Freedom of protest and dissent could not be more fundamental to the American project. Is it in mortal peril?
Older people in nursing homes or aged care facilities are often locked up "for their own safety", which new research says isn't usually needed.
Namibia contributes a positive image to Africa in governance and other indicators. But the reality for most of the country’s 2.3 million people isn't quite as rosy.
The idea behind much of Kenya’s legislation enacted by the colonialists was to separate whites from other races. So why are these laws still on the books?
Self-determination, freedom of thought, choice of risk arguably have freed society, but then there's inequality, ill-health and narcissism.
The public must prepare to stand up for a free press, and against online censorship and surveillance.
The deadly attack on Holey bakery in July 2016 and a recent spate of crimes against minorities show that Bangladesh's commitment to secularism and pluralism are at stake.
The creation of a UN special rapporteurship on the right to development should help develop practical solutions on how the right could be realised.
Today’s anarchists should give up the fantasy of 'abolishing the state'. That simply plays into the agenda of the rich and privileged.
Between institutional collapse and false promises of utopia, people seek to define their own lives and their relations with others by thinking and acting as though power no longer existed.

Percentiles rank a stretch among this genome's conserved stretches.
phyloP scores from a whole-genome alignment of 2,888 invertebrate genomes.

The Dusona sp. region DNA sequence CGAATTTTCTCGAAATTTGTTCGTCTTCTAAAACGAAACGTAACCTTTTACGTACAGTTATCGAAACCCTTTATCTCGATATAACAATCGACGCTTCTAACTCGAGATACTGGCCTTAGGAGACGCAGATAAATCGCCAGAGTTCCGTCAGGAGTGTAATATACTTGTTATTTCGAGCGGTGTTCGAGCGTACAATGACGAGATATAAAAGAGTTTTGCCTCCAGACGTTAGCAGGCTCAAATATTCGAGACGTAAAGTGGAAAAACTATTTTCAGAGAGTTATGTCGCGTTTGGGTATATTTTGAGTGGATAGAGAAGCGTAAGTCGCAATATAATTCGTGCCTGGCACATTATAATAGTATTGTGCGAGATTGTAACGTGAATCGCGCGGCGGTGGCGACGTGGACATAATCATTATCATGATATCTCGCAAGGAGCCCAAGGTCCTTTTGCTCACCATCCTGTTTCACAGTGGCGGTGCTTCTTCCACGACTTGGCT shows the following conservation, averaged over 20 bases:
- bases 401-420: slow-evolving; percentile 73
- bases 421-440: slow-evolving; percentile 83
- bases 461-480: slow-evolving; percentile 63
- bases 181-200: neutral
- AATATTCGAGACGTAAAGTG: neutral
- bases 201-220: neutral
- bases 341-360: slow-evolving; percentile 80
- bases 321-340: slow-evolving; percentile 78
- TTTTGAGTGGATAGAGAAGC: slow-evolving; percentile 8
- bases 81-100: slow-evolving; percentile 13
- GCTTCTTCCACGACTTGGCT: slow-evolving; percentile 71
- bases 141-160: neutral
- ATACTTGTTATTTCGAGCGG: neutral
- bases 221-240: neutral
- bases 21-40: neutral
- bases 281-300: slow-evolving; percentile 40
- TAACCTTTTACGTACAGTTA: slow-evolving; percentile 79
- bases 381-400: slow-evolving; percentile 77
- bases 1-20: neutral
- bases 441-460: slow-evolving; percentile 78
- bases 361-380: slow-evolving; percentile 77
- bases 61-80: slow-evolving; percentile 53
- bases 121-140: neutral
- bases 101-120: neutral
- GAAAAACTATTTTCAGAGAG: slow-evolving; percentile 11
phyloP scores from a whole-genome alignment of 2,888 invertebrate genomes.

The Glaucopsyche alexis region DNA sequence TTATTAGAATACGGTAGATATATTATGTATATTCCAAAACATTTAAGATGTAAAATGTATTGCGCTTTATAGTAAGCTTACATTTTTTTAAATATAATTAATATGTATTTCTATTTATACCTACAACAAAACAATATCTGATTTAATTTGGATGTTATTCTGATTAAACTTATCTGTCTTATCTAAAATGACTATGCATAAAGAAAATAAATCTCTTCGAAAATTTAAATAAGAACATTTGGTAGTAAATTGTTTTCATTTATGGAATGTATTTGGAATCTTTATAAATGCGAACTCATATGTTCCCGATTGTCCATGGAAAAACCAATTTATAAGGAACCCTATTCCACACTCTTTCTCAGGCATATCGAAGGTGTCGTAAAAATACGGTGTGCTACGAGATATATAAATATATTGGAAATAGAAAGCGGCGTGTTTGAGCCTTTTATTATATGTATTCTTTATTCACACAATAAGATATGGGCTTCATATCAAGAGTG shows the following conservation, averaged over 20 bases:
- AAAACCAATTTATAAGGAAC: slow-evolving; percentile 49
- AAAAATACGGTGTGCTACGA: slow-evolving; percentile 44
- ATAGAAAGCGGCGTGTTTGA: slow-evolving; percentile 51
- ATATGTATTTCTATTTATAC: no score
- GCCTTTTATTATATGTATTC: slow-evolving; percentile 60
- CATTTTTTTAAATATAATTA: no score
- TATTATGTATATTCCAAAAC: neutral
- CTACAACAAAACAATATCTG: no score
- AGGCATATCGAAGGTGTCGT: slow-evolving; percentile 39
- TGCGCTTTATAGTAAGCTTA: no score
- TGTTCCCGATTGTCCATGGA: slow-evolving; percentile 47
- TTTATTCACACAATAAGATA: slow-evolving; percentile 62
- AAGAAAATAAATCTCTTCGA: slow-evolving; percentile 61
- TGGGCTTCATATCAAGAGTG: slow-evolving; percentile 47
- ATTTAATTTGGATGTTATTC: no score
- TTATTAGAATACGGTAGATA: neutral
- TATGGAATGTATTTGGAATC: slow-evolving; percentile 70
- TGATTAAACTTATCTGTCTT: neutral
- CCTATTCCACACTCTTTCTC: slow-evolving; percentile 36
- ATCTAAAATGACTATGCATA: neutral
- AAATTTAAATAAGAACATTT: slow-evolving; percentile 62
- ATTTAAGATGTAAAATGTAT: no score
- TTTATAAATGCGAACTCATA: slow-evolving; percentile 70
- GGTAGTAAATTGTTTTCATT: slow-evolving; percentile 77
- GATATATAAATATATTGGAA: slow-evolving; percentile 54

Liberty is a political matter bound up with institutionalised struggles for equality among individuals, groups, networks and organisations. This is where the cult of the free individual falls down.
If anarchists reject private property and the state, they need to devise alternative, radical practices of power-sharing. Republican constitutionalism offers one way to think about this.
It isn’t just the 'bad guys' who are exposed to restrictive powers and tougher penalties. Anyone whose behaviour is regarded as a public safety risk is potentially in the frame.
The Australian Law Reform Commission has given George Brandis a report that does all that it reasonably could, while falling well short of what it was asked to do.
We are in danger of losing sight of what freedom is.
Economic transformation of unequal societies in a democratising context is difficult. This requires a creative mix of policy options underpinned by a commitment to social justice.
We don’t know what will come out of the Senate inquiry into the 'nanny state', but we do have some idea about what Australia would look like based on libertarian principles.
Writing about the women’s and feminist movements is a definitional minefield. The two are often conflated, more so in Africa.
David Leyonhjelm is a conviction politician whose positions are governed by principle, not populism. But he is exposing the disturbing moral thinness of the libertarian principles he espouses.
Remittances may hinder the development of democracy in sub-Saharan Africa. A lot depends on whether recipients value rights and freedom much more than improving their standard of living.